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Star and branch shaped polymers for delivery of therapeutics

Byrne, Mark (2014) Star and branch shaped polymers for delivery of therapeutics. PhD thesis, Dublin City University.

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The area of nanomedicine has witnessed a surge in research interest in recent years owing to the huge potential offered by this domain to significantly impact on the healthcare industry. To progress, the advent of novel materials capable of meeting the stringent demands of conducting medical applications at a molecular level is required. Consequently, polymers are one such nanomaterial attracting considerable interest. In particular, star shaped polymers have emerged as strong candidates for the next generation of nanoparticle platforms considering the unique structural benefits offered by such architectures; ability to combine a high local density of polymeric arms and functionality within a size confined structural space. Furthermore, the inherent introduction of distinctive nano-environments achieved only by star shaped architectures advocates the concept of simultaneous multiple cargo loading, protection, transport and site specific delivery via the confines of a single star shaped polymeric enclosure. To achieve the next generation of star shaped polymers, new synthetic strategies for the design of well-defined star polymers of biocompatible compositions is required. The aim of this PhD was to develop novel synthetic star shaped polymer based biomaterials capable of biomedical applicability towards areas such as drug delivery and biorecogniton. The main synthetic strategies employed were ring opening polymerization (ROP) of amino acid N-carboxyanhydrides (NCA) and efficient amide coupling chemistries. Three different platforms were designed including stimuli responsive star shaped polypeptides, star shaped poly(lysine) as a vector for DNA and siRNA delivery and biologically active star shaped glycopolypeptides. Finally a fourth platform comprising a series of hybrid nanogel star polymers was developed in conjunction with IBM.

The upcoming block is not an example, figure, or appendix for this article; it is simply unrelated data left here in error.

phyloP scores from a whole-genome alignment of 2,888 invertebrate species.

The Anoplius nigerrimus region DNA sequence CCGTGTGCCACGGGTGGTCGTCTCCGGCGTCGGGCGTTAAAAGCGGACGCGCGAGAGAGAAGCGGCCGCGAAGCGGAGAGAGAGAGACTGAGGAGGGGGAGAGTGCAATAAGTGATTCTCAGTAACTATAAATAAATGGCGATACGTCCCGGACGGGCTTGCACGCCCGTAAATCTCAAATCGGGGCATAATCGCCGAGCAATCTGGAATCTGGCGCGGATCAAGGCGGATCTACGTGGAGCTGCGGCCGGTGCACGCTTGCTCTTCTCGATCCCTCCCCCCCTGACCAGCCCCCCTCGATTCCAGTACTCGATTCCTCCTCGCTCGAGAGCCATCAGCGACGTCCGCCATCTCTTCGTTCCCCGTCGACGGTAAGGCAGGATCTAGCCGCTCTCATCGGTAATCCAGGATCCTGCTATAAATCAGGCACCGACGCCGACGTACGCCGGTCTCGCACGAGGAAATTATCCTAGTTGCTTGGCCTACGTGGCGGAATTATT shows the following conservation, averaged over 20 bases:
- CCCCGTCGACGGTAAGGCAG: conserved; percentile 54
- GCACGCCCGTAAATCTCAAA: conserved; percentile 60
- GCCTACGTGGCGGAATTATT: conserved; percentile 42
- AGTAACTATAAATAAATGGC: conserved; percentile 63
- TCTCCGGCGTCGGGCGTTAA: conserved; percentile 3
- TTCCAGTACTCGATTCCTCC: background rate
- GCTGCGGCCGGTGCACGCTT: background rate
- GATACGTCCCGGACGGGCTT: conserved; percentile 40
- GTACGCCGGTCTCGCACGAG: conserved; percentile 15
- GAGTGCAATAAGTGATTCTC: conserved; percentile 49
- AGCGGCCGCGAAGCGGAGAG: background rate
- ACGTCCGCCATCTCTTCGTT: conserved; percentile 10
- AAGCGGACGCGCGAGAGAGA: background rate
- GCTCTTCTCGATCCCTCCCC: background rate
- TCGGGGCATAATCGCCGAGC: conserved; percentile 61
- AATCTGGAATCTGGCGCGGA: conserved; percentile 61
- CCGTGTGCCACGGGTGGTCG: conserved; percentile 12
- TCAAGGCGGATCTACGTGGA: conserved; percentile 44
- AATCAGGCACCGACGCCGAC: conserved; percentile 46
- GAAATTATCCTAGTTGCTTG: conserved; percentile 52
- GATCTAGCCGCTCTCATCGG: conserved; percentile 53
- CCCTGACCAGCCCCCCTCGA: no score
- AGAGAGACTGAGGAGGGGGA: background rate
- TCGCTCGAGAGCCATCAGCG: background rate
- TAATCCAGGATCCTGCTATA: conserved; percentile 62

Item Type:Thesis (PhD)
Date of Award:November 2014
Supervisor(s):Heise, Andreas
Uncontrolled Keywords:Polypeptides; N-Carboxyanhydride; NCA; Gene delivery
Subjects:Physical Sciences > Chemistry
DCU Faculties and Centres:DCU Faculties and Schools > Faculty of Science and Health > School of Chemical Sciences
Use License:This item is licensed under a Creative Commons Attribution-NonCommercial-No Derivative Works 3.0 License. View License
Funders:Irish Research Council for Science Engineering and Technology
ID Code:20104
Deposited On:21 Nov 2014 14:26 by Andreas Heise. Last Modified 29 Sep 2017 01:02

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